5. Fantastic…your best article yet. Now you see why the cops miss so much. In four actual shootings I missed two BGs and hit two BGs. It’s just not the same as standing there shooting at a static target and thinking you’re a pretty good shot. It’so0 different when the projectiles are coming your way too.

    The absolute best training for a real incident is force on force training, which I’ve also done. Unfortuately all my F on F training occurred after the actual stuff. Which, to me, made it even more interesting and instructional I think….for some reason I can’t explain.

    I’m glad you were able to attend this training, and do it every chance you get. It will make more difference than a 1000 trips to the range alone, or competition shooting. When you combine range training and force on force… you have something. It won’t guarantee your survival, but you will be in the best mind-set to have an advantage over your opponent in the real world. Of course, a bit of luck in combat, in addition to all the above, never hurts either.

    • You’re exactly right. The game changes immensely when someone is shooting back at you. Punching paper is great, I tend to think I’m pretty good at it, but it doesn’t prepare you for someone returning fire. My first simunitions training I ran my gun dry so fast I thought there was a malfunction. I got serious tunnel vision when reloading and it almost got me “killed” because I didn’t keep an eye on my target who circled the vehicle to shoot me. I got him, but I took a round in what would have been my vest, my left hand and in my leg. The whole thing was very sobering and eye opening experience.

  6. I’d love to go get this kind of training, but I don’t have the time or the money. Plus being an old fat guy with a limp, I imagine that I would collect a lot more bruises than you did. I just can’t move fast anymore, and I was never all that fast to begin with. But you also have given me a frame work of stuff to think about, such as developing the mind set that getting wounded should not stop me from my goal of winning the fight.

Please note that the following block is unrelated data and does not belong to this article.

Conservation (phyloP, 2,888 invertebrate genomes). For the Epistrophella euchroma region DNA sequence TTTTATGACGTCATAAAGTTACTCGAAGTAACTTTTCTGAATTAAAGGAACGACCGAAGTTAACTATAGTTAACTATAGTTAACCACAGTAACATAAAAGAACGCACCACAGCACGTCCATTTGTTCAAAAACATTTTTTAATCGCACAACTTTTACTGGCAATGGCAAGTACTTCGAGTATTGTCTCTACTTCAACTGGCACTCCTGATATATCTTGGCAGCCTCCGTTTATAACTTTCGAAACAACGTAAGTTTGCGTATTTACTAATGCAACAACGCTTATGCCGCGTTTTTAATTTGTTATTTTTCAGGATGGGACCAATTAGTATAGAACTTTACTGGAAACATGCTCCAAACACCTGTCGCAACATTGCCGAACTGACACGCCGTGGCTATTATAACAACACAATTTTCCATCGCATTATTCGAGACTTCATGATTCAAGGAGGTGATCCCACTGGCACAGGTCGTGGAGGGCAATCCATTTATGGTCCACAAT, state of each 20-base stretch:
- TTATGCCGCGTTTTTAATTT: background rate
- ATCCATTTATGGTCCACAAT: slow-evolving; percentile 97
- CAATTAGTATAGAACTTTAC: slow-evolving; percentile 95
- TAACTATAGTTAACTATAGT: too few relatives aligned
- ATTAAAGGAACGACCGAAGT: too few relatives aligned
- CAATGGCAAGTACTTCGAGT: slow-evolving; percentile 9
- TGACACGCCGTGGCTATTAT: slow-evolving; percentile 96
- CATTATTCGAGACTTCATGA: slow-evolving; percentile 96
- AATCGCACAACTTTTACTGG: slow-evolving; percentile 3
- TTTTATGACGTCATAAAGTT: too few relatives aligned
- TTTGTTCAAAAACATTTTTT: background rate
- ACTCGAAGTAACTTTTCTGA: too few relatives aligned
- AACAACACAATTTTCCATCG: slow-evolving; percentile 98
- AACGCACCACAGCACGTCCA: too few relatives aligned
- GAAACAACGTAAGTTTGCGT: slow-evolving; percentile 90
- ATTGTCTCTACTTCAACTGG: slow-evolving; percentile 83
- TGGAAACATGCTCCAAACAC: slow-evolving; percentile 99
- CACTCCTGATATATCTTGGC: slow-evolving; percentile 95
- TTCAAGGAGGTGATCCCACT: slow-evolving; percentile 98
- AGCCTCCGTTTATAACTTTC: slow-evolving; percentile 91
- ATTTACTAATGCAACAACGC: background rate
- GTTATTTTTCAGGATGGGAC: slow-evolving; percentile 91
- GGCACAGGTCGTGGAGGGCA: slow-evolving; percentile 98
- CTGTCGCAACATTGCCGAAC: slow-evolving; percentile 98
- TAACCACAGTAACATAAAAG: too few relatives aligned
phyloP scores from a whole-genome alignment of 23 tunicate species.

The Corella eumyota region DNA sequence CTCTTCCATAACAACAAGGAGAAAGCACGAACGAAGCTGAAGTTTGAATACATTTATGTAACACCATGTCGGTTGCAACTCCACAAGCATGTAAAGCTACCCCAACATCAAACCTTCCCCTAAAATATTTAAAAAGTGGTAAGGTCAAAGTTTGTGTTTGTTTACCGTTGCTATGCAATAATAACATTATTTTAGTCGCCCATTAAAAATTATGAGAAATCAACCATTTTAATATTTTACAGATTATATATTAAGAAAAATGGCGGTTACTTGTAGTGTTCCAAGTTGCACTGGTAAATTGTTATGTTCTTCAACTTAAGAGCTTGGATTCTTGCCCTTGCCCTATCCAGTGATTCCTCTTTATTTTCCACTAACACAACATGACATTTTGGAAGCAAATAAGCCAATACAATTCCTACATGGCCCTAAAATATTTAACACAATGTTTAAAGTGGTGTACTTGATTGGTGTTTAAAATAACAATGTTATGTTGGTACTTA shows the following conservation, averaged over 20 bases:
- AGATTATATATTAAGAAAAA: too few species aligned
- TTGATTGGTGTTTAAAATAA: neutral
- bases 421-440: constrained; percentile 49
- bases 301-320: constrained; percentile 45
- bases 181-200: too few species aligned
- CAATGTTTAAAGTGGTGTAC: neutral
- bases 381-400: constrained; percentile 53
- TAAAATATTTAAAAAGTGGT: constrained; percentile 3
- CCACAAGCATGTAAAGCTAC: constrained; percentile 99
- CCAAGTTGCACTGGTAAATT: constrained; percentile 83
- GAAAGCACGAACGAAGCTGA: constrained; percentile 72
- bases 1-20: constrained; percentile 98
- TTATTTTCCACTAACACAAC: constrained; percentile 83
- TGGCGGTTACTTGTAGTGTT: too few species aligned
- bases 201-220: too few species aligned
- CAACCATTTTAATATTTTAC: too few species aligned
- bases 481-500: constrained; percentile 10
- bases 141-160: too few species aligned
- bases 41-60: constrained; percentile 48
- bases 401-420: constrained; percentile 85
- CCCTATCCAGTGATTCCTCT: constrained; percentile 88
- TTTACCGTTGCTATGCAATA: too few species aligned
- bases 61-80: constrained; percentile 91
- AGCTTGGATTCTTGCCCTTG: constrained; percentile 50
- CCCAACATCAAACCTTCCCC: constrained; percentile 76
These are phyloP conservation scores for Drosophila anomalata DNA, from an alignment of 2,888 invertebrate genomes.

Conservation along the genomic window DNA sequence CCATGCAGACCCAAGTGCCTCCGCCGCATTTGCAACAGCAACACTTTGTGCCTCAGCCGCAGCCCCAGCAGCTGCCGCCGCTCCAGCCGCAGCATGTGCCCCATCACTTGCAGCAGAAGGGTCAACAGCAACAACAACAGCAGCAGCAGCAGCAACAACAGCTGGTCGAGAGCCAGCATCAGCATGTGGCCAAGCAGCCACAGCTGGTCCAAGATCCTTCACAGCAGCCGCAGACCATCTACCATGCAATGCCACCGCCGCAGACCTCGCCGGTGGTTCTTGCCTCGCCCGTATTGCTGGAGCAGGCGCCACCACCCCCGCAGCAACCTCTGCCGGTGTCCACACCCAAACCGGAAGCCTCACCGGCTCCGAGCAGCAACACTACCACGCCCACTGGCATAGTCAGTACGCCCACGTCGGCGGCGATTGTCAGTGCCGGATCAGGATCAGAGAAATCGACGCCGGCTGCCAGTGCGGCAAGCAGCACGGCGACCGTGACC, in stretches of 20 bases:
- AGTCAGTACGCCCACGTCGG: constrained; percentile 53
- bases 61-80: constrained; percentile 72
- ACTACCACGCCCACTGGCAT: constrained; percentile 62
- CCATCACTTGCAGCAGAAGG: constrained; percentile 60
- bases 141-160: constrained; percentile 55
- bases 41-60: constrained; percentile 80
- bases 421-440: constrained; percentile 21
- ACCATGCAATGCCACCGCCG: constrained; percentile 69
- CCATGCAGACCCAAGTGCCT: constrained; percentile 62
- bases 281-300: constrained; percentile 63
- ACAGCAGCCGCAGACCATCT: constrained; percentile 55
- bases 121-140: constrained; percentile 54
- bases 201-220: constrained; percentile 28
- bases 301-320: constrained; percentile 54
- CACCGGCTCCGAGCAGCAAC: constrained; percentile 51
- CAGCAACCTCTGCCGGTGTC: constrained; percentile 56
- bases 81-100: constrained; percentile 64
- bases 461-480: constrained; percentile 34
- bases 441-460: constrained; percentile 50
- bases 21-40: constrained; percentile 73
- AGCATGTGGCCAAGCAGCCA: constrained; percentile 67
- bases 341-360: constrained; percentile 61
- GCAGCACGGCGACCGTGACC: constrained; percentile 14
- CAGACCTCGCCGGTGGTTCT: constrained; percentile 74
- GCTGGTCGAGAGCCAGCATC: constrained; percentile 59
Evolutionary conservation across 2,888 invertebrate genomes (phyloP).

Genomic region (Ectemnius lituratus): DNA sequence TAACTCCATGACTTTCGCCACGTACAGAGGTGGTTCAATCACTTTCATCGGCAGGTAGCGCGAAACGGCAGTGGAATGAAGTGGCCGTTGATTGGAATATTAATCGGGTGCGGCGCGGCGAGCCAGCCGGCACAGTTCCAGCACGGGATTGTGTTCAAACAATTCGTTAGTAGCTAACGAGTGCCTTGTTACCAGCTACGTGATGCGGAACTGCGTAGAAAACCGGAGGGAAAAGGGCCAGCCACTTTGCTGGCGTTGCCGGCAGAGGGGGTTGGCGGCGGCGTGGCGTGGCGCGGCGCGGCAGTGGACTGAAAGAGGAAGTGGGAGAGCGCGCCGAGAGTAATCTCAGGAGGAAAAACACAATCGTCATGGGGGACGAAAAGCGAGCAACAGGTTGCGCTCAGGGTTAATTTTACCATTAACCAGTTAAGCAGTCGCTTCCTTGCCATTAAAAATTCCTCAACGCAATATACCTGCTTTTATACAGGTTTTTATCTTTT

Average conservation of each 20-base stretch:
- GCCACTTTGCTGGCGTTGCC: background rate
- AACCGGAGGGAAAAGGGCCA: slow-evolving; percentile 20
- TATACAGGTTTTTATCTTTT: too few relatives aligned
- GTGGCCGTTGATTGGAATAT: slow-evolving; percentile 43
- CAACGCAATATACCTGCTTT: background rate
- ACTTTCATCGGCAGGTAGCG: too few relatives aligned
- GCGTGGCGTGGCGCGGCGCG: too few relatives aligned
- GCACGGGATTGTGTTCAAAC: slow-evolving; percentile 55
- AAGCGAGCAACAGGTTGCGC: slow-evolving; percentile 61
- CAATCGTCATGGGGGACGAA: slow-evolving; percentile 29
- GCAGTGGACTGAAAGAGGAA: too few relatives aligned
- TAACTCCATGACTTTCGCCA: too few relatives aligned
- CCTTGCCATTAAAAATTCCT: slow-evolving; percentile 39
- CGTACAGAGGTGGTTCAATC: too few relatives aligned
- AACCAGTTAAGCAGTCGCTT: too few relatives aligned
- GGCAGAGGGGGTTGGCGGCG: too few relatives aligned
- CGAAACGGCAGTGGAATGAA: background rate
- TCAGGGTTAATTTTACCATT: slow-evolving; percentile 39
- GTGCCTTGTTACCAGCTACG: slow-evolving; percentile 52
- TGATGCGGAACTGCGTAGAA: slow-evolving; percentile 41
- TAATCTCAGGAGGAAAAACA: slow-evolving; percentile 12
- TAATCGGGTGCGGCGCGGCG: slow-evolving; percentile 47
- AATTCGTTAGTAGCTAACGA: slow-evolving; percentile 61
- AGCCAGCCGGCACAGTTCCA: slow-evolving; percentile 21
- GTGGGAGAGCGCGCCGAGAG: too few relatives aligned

• Don’t let time, money, or weight get in the way of learning a few skills that will save your life. SIMUNITION courses range from 1-8 hours In length. The cost can be kept below $120, much less than a years worth of shooting static targets at a range. As someone stated, the game changes immensely when someone is shooting back at you. You can hit all bulls-eyes on the range, but when those targets are moving and shooting back at you, everything changes. It’s worth looking into to save your life.
      Go to:
      To learn more and find a range near you.

  7. One on the six. Good training alot of things were learned and employed by these two. They picked up a lot of good skills, that we hope they will never have to deploy in a life changing incident. But by having the mind set that they will survive and go home, that means we did our jobs. Well done gents.

  8. I realize simunitions are not the same as standard paintballs, but I can’t help but think of a quote from an episode of Daria: “Hey, those paintball thingies hurt!”

  9. Good article! I’m big on force-on-force training to go along with marksmanship training. But — and this is a big but — every f-on-f scenario I’ve seen is either LEO training or a Kobayashi Maru.

  10. Awesome – to have a few of those bumps myself. I just reserved a spot in the Simumition Safety/Instructors course in July up in NJ. I am traveling all the way up there from Florida to subject myself to what you went through LOL.

  11. I would love to get some simunition training in, but I haven’t heard of anywhere in the Portland OR metro area that offers it.

    I’m going to be trying this place out called Threat Dynamics with in the next month, and I’m sure there are plenty of other places like it around the country. They offer a 360 degree video game like simulation booth with modified Glock 17’s that operate off of C02 to give realistic recoil, and some kind of laser tracking to see were your shots land. They play realistic scenarios out and you get to react to them, and if you get shot your wearing a shock belt that gives you a jolt. They also have target range training as well with the C02 guns, and is less expensive than a trip to a real gun range. RF and crew should try a place out like this, I would like to hear your guys opinions on this type of training. Here’s a link to place I’m going to:

    • Here is a SIMUNITION Certified Range Program in Portland.

      Weaponcraft LLC
      For Law Enforcement, Military and Civilians
      34 Rainmaker Drive, no. 3, Portland
      Contact: Mr. Uel Gardner
      Telephone: 207-553-2266 (voice)
      Telephone: 207-756-2007 (cell)
      Fax: 207-829-8702
      Email: [email protected]
      Zip code: 04103

      Please let me know if I can provide you with any other information.

    • When we were kids in addition to friendly mud-clod fight, friendly rock fights, water-balloon fights, etc.; we had BB-gun wars.